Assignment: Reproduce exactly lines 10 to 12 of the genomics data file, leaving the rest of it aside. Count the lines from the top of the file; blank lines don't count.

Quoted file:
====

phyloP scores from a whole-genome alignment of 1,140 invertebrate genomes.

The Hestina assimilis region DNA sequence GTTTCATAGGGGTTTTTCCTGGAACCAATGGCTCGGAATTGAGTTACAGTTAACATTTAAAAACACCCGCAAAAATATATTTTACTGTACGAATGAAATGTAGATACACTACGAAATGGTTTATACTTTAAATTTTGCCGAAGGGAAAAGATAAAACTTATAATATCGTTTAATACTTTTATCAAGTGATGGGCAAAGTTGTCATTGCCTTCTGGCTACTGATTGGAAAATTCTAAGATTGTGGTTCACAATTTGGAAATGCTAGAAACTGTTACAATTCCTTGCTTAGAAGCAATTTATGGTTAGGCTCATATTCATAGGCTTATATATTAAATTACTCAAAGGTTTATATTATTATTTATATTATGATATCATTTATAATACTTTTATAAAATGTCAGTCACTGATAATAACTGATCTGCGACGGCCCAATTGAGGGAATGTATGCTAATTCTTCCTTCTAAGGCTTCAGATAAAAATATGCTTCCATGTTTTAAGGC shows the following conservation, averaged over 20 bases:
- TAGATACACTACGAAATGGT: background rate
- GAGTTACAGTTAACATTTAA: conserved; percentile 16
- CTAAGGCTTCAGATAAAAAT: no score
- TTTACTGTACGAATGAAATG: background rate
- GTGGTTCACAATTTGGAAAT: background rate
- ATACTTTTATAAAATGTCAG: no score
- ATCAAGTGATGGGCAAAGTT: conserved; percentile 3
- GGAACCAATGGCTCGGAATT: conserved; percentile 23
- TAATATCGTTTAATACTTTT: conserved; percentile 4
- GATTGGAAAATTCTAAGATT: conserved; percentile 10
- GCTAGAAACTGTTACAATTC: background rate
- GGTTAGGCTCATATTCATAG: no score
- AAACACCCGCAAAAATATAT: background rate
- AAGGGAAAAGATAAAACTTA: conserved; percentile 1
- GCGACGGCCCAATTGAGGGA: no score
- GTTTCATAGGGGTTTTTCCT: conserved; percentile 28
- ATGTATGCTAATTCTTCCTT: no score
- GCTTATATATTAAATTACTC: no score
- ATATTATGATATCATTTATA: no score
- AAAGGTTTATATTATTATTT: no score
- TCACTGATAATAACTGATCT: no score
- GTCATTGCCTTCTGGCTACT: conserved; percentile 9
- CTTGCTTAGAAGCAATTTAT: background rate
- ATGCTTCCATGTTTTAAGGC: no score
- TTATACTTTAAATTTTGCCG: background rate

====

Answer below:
- GGAACCAATGGCTCGGAATT: conserved; percentile 23
- TAATATCGTTTAATACTTTT: conserved; percentile 4
- GATTGGAAAATTCTAAGATT: conserved; percentile 10